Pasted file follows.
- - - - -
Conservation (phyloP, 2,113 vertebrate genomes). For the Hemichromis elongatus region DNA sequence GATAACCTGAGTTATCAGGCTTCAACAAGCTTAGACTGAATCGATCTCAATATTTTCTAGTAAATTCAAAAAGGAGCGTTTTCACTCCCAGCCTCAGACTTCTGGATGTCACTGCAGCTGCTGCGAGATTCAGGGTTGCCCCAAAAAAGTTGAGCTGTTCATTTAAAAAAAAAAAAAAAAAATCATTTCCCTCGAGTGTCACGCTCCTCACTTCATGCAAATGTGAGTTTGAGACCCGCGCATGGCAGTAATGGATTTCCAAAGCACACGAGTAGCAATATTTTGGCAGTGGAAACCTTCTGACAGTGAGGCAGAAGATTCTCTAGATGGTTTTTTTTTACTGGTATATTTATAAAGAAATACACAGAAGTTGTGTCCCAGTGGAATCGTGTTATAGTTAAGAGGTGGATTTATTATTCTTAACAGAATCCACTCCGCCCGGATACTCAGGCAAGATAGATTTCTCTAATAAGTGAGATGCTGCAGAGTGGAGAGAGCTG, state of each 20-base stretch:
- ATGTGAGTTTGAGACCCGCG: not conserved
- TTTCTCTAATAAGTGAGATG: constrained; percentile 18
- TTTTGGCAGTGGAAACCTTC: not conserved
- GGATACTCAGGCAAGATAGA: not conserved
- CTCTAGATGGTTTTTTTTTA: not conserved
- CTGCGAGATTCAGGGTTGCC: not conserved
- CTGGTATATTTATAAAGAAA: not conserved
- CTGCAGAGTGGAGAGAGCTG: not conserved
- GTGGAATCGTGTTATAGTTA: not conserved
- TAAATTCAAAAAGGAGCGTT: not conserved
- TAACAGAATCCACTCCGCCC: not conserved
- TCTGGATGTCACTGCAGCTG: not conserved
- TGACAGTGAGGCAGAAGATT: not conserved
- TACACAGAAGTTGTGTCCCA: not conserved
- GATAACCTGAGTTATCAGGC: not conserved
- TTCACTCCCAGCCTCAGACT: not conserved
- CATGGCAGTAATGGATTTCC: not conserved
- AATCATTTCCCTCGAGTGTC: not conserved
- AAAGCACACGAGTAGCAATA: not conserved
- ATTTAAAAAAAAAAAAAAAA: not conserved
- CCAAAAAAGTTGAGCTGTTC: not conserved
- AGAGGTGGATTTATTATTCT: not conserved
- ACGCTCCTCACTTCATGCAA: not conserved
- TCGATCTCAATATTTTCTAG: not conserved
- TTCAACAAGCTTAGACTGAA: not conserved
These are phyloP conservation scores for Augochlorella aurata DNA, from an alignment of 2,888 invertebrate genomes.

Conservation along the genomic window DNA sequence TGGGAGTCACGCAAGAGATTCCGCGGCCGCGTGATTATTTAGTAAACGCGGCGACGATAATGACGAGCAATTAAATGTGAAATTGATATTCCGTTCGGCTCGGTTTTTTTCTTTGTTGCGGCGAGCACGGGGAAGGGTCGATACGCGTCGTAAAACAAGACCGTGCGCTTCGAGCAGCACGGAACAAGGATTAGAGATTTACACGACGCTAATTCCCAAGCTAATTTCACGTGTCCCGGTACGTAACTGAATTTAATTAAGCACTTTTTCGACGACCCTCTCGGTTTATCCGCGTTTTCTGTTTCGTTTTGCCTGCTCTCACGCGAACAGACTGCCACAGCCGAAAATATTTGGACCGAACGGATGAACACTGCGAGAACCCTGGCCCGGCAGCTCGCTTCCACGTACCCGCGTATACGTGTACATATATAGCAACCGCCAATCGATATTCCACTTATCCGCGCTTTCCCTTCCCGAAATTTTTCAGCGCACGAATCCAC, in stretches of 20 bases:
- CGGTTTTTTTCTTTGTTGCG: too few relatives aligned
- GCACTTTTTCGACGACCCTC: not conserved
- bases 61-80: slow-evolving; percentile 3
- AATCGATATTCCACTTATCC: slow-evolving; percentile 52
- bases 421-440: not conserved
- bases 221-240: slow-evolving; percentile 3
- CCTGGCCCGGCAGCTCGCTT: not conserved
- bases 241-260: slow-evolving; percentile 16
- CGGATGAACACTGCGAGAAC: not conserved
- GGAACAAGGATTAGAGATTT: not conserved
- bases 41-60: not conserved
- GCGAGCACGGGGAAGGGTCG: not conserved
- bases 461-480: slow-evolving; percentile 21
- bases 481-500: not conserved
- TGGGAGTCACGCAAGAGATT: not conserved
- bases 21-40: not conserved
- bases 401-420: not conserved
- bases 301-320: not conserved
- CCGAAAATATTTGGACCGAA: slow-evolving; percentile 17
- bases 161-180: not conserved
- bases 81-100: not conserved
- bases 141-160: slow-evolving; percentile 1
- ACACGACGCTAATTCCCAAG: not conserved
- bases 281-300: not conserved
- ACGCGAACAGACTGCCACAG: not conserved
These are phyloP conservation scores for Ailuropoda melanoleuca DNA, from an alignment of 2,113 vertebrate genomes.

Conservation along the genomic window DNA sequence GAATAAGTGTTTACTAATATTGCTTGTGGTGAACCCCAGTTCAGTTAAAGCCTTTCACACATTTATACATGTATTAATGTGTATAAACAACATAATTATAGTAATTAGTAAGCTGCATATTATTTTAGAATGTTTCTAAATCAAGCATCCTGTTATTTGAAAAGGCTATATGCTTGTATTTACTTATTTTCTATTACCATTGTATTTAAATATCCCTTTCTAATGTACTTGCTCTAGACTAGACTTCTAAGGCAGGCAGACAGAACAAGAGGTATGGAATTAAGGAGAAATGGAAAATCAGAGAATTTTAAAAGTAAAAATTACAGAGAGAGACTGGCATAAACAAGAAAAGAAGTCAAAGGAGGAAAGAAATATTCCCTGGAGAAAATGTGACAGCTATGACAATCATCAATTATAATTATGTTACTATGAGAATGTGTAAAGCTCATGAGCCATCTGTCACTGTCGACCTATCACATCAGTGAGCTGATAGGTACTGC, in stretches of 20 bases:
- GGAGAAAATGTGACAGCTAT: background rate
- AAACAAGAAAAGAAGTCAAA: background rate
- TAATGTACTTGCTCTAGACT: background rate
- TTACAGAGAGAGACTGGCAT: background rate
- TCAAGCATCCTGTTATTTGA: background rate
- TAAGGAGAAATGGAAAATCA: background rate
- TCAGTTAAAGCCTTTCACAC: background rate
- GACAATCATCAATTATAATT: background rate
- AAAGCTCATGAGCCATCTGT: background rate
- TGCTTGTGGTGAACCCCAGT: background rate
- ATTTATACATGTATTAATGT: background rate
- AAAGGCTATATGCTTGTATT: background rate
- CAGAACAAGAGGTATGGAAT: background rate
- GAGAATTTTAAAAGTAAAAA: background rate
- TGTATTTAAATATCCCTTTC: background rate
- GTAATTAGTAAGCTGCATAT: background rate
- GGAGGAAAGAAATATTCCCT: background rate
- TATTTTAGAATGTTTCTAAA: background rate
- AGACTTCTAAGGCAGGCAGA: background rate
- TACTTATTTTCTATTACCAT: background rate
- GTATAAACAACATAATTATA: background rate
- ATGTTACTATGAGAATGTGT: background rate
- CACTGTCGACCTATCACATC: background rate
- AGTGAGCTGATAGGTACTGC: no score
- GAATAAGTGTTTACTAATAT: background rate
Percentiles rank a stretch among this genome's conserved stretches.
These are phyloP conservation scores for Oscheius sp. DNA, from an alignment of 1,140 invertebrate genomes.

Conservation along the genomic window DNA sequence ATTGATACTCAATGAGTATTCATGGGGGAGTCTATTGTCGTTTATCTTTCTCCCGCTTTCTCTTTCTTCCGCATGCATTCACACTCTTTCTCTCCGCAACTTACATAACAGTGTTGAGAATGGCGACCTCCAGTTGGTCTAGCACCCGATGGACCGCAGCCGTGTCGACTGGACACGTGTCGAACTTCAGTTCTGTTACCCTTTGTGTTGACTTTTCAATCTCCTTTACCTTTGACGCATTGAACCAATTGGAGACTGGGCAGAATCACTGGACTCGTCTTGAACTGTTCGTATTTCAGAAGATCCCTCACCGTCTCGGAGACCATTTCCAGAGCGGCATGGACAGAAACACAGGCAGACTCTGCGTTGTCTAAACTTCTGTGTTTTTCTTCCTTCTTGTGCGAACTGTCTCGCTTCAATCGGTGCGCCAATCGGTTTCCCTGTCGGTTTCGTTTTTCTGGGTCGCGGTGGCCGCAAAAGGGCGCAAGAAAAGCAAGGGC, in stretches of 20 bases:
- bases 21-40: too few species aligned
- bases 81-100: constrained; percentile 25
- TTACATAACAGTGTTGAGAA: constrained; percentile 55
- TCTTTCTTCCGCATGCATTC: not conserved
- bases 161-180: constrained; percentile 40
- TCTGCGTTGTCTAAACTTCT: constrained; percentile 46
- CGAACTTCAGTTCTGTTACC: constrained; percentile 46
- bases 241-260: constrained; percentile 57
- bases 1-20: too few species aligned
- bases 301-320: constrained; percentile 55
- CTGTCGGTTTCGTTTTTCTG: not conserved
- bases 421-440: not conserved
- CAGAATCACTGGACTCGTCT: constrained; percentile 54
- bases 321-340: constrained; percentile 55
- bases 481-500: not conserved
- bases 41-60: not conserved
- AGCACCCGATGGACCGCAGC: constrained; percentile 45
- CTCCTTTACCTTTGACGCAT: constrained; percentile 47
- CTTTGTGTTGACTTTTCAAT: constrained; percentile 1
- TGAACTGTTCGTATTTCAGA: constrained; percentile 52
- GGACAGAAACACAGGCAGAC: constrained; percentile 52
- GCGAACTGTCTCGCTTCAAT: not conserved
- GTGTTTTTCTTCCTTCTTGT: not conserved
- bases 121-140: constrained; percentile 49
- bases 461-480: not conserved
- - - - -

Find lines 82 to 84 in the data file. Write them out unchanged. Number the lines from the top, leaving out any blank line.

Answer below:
These are phyloP conservation scores for Oscheius sp. DNA, from an alignment of 1,140 invertebrate genomes.

Conservation along the genomic window DNA sequence ATTGATACTCAATGAGTATTCATGGGGGAGTCTATTGTCGTTTATCTTTCTCCCGCTTTCTCTTTCTTCCGCATGCATTCACACTCTTTCTCTCCGCAACTTACATAACAGTGTTGAGAATGGCGACCTCCAGTTGGTCTAGCACCCGATGGACCGCAGCCGTGTCGACTGGACACGTGTCGAACTTCAGTTCTGTTACCCTTTGTGTTGACTTTTCAATCTCCTTTACCTTTGACGCATTGAACCAATTGGAGACTGGGCAGAATCACTGGACTCGTCTTGAACTGTTCGTATTTCAGAAGATCCCTCACCGTCTCGGAGACCATTTCCAGAGCGGCATGGACAGAAACACAGGCAGACTCTGCGTTGTCTAAACTTCTGTGTTTTTCTTCCTTCTTGTGCGAACTGTCTCGCTTCAATCGGTGCGCCAATCGGTTTCCCTGTCGGTTTCGTTTTTCTGGGTCGCGGTGGCCGCAAAAGGGCGCAAGAAAAGCAAGGGC, in stretches of 20 bases:
- bases 21-40: too few species aligned